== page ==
This book could be considerably shortened - by at least a third, or even by half. It is filled with excruciating detail that begins to seem like historical filler. An abridged version in recommended.
No. I have read and listened to many Civil War histories, including Shelby Foote's multi-volume work. This book was disappointing but not enough to turn me off from other histories about the Civil War.
No, this is my first book that he narrated.
No - see my comments above
Bronson Pinchot is an excellent reader - good rhythm and intonation.
Michael Emerson brings this wonderful book to life. While I don't think that one can judge an audible book against the print version, this book looses nothing in being read aloud. The reader conveys the many nuances that Robert Penn Warren wove into the narrative.
While "All the Kings Men" is known as the fictional account of Huey Long, it is much, much more than that - and this version leaves no doubt about the many layers that can be found in the book.
Michael Emerson is able to give us many voices that are necessary to the story - from the Jack's genteel mother and true father to Sugar-Boy, the stuttering gunman.
20+ hours is too much for one sitting, but it is hard to turn off.
I was disappointed in an earlier audio version of Huckleberry Finn, but was happy that I gave this one a try. Wood is masterful in bringing humor and insight to a giant of American literature. I can't help thinking that Mark Twain wouldn't relish this modern way to deliver his great novel. And, how forever timely the novel is to the American experience.
Ian McEwan is always worth reading, and Juliet Stevenson is perfect - gets the tone just right. While not quite the same calibre as Atonement or Amsterdam, Sweet Tooth is full of wonderful prose.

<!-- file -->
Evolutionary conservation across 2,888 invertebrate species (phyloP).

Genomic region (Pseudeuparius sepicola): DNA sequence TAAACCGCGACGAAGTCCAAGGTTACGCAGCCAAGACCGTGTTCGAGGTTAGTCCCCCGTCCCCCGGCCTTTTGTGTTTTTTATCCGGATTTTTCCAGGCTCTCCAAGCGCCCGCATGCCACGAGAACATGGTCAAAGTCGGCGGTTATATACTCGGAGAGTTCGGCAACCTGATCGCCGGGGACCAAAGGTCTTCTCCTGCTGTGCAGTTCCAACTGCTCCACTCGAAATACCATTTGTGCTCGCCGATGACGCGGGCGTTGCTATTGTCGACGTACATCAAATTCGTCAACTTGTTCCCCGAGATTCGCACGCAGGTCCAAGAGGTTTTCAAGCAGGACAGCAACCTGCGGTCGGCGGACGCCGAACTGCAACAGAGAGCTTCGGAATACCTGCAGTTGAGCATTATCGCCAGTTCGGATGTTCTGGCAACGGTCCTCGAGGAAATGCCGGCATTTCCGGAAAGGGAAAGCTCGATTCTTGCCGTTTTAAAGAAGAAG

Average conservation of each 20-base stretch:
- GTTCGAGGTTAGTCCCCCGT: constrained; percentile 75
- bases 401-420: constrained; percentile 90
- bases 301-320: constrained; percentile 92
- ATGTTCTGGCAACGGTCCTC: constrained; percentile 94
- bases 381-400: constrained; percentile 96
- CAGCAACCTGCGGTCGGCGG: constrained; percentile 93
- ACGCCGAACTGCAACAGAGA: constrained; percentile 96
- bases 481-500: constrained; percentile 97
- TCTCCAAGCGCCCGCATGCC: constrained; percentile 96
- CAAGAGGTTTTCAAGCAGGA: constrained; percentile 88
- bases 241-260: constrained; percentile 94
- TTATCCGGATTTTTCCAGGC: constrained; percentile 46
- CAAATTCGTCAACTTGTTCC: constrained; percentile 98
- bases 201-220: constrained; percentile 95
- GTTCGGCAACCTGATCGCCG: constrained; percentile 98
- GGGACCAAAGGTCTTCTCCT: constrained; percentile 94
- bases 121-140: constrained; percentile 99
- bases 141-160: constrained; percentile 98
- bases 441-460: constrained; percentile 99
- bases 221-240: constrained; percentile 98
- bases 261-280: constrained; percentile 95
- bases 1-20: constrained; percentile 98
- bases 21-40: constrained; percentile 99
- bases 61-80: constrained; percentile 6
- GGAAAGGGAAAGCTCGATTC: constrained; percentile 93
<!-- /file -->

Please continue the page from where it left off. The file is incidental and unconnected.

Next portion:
The way the story comes full circle at the end, back to the imagination of the writer.
I really liked the note of innocence that her reading brings to Serena's story.
While Serena Frome is the pivotal character, she is propped up by others, especially Shirley and Tom. Max was the least successful character, and his not quite convincing role is the one weakness in an otherwise tight story.
Yes- It gives an authoritative, first person account of one of the major historical events of the last decade.
Well written, to the point.
The conclusion's recognition of the many men and women who have and continue to serve the U.S. military - very often in obscurity.
This is an excellent addition to Robert Caro’s magisterial biography of Lyndon Johnson. The combination of drama, character study and political detail makes this totally engrossing. I can’t wait for the next volume.
While Caro’s account of the assassination has received considerable attention, I found that his description of Johnson’s consolidation of power afterwards to be equally, if not more, compelling. The account of his working Congress to pass the landmark civil rights bill and other social bills of the War on Poverty keeps the reader (listener) on the edge of his seat. The specter of Vietnam haunts the text.
Mustering Congressional support to pass the civil rights bill.
Grover Gardner gets this one just right.
I am usually a big fan of David McCullough, but this book didn't have his usual flare and sweep. It is overly stuffed with details that don't add to the main theme of social inequality and environmental irresponsibility. The reader's flat delivery doesn't help.
I have read and listened to a number of McCullough's books and know that he can deliver excellent popular history.
It was hard to tell whether a different reader could have improved this text.
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